There have been only four other occasions over the last century when equity valuations were as high as they are now, according to a variant of the price-earnings ratio that has a wide following in academic circles. Stocks on each of those four occasions would soon suffer big declines.
This modified P/E was made famous in the late 1990s by Yale University professor Robert Shiller, particularly in his book "Irrational Exuberance." In this modified P/E, the denominator is not current earnings per share but average inflation-adjusted earnings over the trailing 10 years. This modified ratio — sometimes called P/E10, or CAPE (for Cyclically Adjusted Price Earnings ratio) — has a markedly better forecasting record than the simple P/E.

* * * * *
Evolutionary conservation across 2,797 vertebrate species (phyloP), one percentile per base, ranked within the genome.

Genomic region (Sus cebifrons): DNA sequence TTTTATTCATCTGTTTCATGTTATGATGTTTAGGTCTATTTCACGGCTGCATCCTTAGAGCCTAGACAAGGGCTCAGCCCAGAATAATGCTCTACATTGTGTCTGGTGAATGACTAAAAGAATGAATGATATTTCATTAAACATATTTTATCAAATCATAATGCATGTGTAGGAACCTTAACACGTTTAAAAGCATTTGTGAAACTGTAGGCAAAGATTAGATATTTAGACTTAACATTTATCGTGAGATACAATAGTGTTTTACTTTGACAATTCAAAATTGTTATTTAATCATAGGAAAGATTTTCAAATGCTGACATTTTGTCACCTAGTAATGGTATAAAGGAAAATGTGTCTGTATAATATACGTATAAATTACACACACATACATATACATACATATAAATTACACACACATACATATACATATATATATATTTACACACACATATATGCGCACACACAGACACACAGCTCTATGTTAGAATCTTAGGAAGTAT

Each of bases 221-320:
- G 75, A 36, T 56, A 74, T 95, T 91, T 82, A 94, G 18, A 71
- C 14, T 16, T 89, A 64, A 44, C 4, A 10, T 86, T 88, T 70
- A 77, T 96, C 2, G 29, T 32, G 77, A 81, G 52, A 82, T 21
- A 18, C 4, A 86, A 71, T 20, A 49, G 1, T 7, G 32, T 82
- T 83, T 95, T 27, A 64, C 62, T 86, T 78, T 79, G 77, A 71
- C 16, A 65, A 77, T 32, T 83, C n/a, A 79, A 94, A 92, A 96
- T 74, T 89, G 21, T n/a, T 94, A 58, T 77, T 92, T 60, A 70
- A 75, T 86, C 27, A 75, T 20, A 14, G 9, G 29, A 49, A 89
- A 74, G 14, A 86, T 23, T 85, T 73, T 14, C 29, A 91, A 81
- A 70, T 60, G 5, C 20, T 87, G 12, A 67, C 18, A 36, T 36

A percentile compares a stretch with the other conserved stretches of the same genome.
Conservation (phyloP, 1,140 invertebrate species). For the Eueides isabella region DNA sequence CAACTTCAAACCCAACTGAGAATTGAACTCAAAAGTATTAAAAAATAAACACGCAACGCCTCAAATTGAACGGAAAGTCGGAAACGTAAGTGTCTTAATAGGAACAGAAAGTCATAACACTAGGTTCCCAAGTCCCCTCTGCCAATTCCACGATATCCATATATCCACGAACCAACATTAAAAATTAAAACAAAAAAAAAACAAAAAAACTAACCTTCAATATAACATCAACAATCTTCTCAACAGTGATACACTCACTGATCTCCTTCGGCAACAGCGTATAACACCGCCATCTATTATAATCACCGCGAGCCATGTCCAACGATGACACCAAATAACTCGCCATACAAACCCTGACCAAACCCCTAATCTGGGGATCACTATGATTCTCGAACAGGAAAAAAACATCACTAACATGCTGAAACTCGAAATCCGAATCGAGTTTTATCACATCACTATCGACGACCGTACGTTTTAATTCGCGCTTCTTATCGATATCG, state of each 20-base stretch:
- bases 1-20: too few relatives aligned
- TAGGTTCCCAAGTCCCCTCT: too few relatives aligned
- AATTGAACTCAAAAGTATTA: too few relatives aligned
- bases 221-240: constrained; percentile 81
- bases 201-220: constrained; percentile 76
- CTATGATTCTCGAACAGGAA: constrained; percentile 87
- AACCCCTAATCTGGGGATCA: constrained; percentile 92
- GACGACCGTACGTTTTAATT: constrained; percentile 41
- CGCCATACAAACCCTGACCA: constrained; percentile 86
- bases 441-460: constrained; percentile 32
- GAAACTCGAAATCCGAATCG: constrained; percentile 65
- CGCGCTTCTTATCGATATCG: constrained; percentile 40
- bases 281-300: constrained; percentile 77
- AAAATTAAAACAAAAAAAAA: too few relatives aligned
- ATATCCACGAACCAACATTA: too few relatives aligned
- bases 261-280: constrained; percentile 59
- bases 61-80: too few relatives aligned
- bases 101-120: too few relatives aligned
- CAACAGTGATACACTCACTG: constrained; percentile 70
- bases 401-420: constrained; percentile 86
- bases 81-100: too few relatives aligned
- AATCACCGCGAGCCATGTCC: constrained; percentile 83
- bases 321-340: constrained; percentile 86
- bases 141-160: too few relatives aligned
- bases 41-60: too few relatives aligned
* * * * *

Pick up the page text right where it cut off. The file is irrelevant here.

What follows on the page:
According to Shiller's website, the CAPE currently is 23.5, or some 43% higher than the CAPE's long-term historical average. The four previous occasions over the last 100 years that saw the CAPE as high as they are now:
• The late 1920s, right before the 1929 stock market crash
• The mid-1960s, prior to the 16-year period in which the Dow went nowhere in nominal terms and was decimated in inflation-adjusted terms
• The late 1990s, just prior to the popping of the internet bubble
• The period leading up to the October 2007 stock market high, just prior to the Great Recession and associated credit crunch